Deriving Business Value from Social Networks

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How do some people sway public opinion where others fail? What's the secret behind personal influence? How important are connections? These have become all-important questions in our age of social networking. Social networks have expanded the influence of connections to unimaginable proportions. Clearly, there is business value to be derived from networks. It's no wonder then that the science of social networks has kindled interest among industry think tanks and corporate executives.Read more: http://bit.ly/Njs9MX

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Deriving Business Value from Social Networks

  1. 1. Insights Deriving Business Value from Social Networks - Dr. Jai Ganesh, Gopakumar How can some people sway public opinion, where others fail? What’s the secret behind personal influence? How important are connections? Research around networks sheds light on some of these questions, which have become all-important in the age of social networking. In 1929, in a short story called “Chains”, Hungarian writer Frigyes Karinthy introduced the idea – now famous as the Six Degrees of Separation – that it takes no more than five intermediaries to connect any two people in the world to each other. Dare we say that online social networking has compressed that chain further, and also expanded the influence of connections to unimagined “Occupy Wall Street” and “Arab Spring” proportions? Small wonder then, that the arcane science of social network research has sparked interest not only in academicians, but also among industry think tanks and business organizations, which realize that there is immense value to be derived from these networks. www.infosys.com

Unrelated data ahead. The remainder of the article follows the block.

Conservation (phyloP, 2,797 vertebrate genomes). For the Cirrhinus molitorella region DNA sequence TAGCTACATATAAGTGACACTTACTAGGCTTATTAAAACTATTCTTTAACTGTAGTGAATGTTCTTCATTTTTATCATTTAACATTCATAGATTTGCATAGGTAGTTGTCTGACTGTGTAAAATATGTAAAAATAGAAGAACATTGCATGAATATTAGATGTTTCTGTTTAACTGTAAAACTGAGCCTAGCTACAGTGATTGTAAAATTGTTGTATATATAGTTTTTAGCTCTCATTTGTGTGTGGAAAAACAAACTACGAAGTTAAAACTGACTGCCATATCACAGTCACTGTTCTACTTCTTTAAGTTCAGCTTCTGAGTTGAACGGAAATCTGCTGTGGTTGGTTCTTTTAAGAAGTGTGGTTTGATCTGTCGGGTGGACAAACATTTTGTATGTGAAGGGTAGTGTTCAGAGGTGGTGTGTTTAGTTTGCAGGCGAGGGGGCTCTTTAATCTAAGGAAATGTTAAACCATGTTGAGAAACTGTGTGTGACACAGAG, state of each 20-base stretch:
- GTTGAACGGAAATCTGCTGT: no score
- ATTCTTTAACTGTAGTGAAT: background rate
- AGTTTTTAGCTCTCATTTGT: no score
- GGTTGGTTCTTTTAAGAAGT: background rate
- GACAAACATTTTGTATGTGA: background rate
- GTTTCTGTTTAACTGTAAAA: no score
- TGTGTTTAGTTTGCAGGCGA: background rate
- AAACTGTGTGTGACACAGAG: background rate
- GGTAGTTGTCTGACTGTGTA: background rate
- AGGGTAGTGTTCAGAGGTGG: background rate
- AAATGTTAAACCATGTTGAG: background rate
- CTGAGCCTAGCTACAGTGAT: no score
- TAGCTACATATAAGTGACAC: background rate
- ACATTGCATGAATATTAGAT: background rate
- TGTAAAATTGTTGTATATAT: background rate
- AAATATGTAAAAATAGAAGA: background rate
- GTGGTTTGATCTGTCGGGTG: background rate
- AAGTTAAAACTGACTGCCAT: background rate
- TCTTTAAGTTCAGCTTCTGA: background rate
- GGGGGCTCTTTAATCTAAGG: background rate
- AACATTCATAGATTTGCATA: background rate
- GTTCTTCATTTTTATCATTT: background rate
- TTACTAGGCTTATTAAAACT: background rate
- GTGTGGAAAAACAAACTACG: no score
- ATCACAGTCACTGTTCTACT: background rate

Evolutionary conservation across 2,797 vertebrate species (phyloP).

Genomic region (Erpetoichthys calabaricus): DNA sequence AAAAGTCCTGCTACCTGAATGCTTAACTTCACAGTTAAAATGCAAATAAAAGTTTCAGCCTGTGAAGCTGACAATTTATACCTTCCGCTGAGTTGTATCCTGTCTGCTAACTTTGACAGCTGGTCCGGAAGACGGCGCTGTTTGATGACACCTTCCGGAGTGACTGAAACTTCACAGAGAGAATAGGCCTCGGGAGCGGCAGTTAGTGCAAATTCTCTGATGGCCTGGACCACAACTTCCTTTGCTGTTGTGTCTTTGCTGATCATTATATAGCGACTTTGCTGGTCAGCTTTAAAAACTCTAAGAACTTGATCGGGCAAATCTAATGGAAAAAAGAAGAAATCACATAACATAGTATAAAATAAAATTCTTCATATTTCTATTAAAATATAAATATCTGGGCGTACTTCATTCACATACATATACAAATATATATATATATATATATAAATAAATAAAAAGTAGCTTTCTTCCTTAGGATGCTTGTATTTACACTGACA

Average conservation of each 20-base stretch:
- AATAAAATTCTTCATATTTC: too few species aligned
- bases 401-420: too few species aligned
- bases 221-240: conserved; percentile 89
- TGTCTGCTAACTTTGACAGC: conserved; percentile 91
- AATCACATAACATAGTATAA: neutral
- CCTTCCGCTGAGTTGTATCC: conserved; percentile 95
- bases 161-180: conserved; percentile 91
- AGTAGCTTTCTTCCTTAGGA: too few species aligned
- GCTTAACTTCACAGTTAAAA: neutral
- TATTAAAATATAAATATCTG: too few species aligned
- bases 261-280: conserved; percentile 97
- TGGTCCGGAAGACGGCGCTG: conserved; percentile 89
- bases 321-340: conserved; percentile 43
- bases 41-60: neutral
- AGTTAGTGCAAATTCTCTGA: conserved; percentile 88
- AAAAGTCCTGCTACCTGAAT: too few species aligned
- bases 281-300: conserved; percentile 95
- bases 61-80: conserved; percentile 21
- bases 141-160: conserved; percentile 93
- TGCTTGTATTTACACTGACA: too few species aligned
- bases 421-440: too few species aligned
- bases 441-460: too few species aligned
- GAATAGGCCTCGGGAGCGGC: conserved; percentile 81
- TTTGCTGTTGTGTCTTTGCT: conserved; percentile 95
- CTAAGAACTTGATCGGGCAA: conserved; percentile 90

2. 2. Application of Network Ideas The exchanges taking place in social networking environments go beyond providing direct value to participants. In fact, businesses can wield approaches based on social network analysis as powerful levers, at different levels of the organization, to serve different goals. Let’s elaborate that by taking the example of the banking industry. OVERVIEW A bank can study social opinion to gather early insight into the perception of its brands, products and services. This could be particularly valuable before a new product launch, should user feedback highlight certain issues that the bank may have overlooked. A leading Canadian Bank introduced a new mobile Essentially, network studies seek to banking app to employees, who not only tested the product but also identified identify the nature and structure other opportunities. Thanks to this feedback, the Bank was able to deliver the of connections among various ideal app to customers. individuals or entities (organizations, That being said, how can organizations deconstruct the incessant broadcasting websites, customer records and so of customer opinion over social media into meaningful, actionable information? on), called “nodes” and their impact The answer lies in mining the collective intelligence of the community, which on different events and decisions. is latent in the content of discussion threads, chat room conversations, blogs, Accordingly, networks can significantly ratings et al. influence an organization’s ability to achieve business goals, especially in Such analysis can identify dominant sentiments, views and experiences discussed present times when the chatter on in social media that are important from an organization’s strategic perspective. social media, mobile and other online It can also pinpoint key forums, websites and maybe even individuals exerting channels is creating an overload of maximum influence over shaping the image of the firm, its products and services. network related information – 2 billion The last one is extremely valuable information, which flies below the radar of exabytes annually, at last count! most banking organizations, which typically stratify the importance of their customers by the size of their bank account. Just to cite an example – a global Used right, this information is a bank executive confessed that a particular individual, who qualified as a “low goldmine for businesses, which can service” customer, actually had 100,000 followers on Twitter! formulate focused actions targeted to the needs of different constituencies, Market sentiment analysis techniques reveal how customers feel about an such as markets, customers and enterprise, a brand, a product or service. The results of this analysis can be employees. There’s enough evidence enhanced by combining them with the content of customers’ posts, which in from research studies to show that turn would enable banking organizations to respond better to the sentiments network factors strongly influence expressed by the key influencers in the network. brand image, adoption of new The next logical step for banks is to persuade key influencers and early adopters products and services, pricing and to exert “desired” influences over others within their network, such as spreading promotion, employee performance, excitement about a new product, or expressing confidence in a new service. For innovation, and the ability of instance, they could ask a set of influential customers to try out a new product organizations to change. like a digital wallet and talk about various aspects of the experience, such as usability and security, to a wider group. By identifying the best “seeding points” that is, well-connected people at the hub of social networks who will latch on to a product and promote it widely amongst the people they know, network analysis can improve the efficacy of communication campaigns. So far, industries other than banking have cracked the code. A global automotive company famously gave out 100 cars of a new model before its official launch to social media enthusiasts to try out for 6 months. In return, all that these people had to do was talk about their experience in social media, which the company put up on its website without making any changes! The opening sales were spectacular to say the least.2 | Infosys